Poppy Okotcha says these 8 tiny jobs are all you need to do in the garden in December

By doing these eight small gardening jobs you'll be set up for 2022 says gardens expert Poppy Okotcha

Balcony of Blooms designed by Alexandra Noble Chelsea Flower Show 2021
(Image credit: RHS/Sarah Cuttle)

Winter solstice is on 21st December, the shortest day and longest night. With limited light and lots of cold, plants are slow to grow if they grow at all. Arriving at solstice it can be tempting to look ahead to the growing light levels and start sowing seeds, but taking note from wilder landscapes I hold back and wait till I start to see the plants stirring and seeds germinating in the hedgerows and beyond. Then I know the time is right and plants are ready to get growing again. February is a good time to consider sowing. 

In the past, I have excitedly sown tomatoes in December just after the excitement of Christmas has died down, keen to give them a headstart and give me something garden related to do that’s not muddy. But they never fail to grow weak and leggy with too much warmth and too little light, while plants sown in March catch up and outperform them. 

One mud-free activity that is always a success is collecting branches of evergreens like ivy, bay, myrtle, rosemary or holly and decorating the house with them, and not just for use in your Christmas wreath ideas. An age-old practice of people in the northern hemisphere to remind us that the green will return and to bring some nature close to us, which warms our homes.

In fact, there are just eight small jobs I'd recommend you do this month, in preparation and anticipation of a fruitful year ahead.

Poppy Okotcha in her garden

Poppy Okotcha in her garden

(Image credit: Poppy Okotcha)

1. Make sure you have the right garden set up

Take this time to work on infrastructure like compost station, water butts, and paths. Do they serve you well enough to ensure you have everything you need and can move around the garden - with a wheelbarrow if you use one - with ease? Admittedly this could turn out to be a slightly bigger job than everything else on this list, depending on the scale of what you actually need.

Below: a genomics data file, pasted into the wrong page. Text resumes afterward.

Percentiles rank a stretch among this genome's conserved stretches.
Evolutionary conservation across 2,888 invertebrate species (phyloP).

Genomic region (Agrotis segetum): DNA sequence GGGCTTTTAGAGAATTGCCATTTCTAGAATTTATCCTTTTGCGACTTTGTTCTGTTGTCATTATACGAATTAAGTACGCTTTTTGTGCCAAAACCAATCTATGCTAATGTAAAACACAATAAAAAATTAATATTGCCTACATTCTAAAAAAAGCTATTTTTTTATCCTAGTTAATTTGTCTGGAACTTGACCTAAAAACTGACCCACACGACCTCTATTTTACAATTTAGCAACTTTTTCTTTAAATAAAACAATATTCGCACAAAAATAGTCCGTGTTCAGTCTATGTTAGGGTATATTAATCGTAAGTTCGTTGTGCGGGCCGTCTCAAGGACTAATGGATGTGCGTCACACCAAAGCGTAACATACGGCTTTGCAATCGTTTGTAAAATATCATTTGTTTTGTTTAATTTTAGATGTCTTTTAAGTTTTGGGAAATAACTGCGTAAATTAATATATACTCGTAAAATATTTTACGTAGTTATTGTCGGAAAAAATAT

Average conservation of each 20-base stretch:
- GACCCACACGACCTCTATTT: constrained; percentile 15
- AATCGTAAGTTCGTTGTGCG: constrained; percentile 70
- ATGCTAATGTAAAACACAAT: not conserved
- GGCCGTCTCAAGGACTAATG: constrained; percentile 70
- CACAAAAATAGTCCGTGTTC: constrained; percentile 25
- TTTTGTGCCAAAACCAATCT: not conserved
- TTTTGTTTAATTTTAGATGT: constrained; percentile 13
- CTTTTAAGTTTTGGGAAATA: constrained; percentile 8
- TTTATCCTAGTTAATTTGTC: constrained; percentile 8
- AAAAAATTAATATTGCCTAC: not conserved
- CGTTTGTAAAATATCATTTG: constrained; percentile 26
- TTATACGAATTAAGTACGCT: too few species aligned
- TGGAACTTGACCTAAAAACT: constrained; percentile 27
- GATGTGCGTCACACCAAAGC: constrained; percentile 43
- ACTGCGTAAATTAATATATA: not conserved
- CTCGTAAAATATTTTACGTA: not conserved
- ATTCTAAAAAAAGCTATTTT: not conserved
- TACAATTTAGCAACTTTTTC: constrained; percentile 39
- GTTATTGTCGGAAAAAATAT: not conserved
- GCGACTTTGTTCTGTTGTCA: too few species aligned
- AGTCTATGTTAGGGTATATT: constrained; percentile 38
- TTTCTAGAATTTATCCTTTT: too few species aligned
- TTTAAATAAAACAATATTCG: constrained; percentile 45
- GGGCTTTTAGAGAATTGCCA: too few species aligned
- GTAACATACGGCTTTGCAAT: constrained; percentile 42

2. Plant bare-root trees

As the ground isn't frozen or water logged, this is the exact time to plant bare-root trees and shrubs. These could include fruit trees such as cheery, peach, pear, apple or plum, or rose bushes. 

3. Plant Spring-flowering bulbs

There is still time to plant crocuses, though it's good to be quick as you don't have too much longer to get them in the ground. These include tulips, daffodils, crocuses and hyacinths.

Amazon has a comprehensive selection of Spring-flowering bulbs here (opens in new tab).

4. Prune apple and pear trees

Now is the perfect time to prune apple and pear trees if you have any. The trees are dormant now, so won't react to any chopping. It's good to get them in shape - get rid of any branches are that rubbing other ones, or growing in an odd direction. It means the tree will channel its energy only into the places you want it to come Spring.

5. Harvest winter greens

By just removing as many bottom leaves as you need, you can keep winter greens growing while enjoying the fresh produce. Chard, collard and kale should all provide you with ample iron and Vitamin C this month. 

6. Order seeds

If you don't have any winter greens but are now wishing that you do, now is the time to think about your growing goals for 2022. Order vegetable and flower seeds and make sure you have the right pots and soils to hand (their packets will tell you what they need) so that you are have them ready to sow as the months begin to get a little warmer. 

Amazon has a comprehensive selection of seeds to start you off here (opens in new tab).

7. Grow micro-greens indoors

micro greens windowsill

(Image credit: Alamy)

Grow micro greens on a bright, south-facing windowsill. If you don’t have that then growing sprouts is a lovely way to grow some food without soil or sun.

8. Look back to think ahead

Take stock of how the previous growing year went, think of any changes you’d like to make, experiments that did or didn’t work. Did you attempt too much? Did some plants not take because the soil conditions weren't right? What were the easy wins, that you can perhaps do even better next year? Is now the time to take up no dig gardening, if you haven't already? That's the beauty of gardening - you always have another chance. 

Poppy Okotcha
Poppy Okotcha

Poppy Okotcha is Livingetc's gardening columnist, and a trained horticulturalist living in Devon. She has appeared on Gardener's World and is also a presenter on Channel 4's The Great Garden Revolution. She specialises in regenerative growing, and studied with the RHS at Regent's Park in London. She once lived on a houseboat, growing herbs and vegetables in flowers in containers, before moving to take on a bigger plot of land.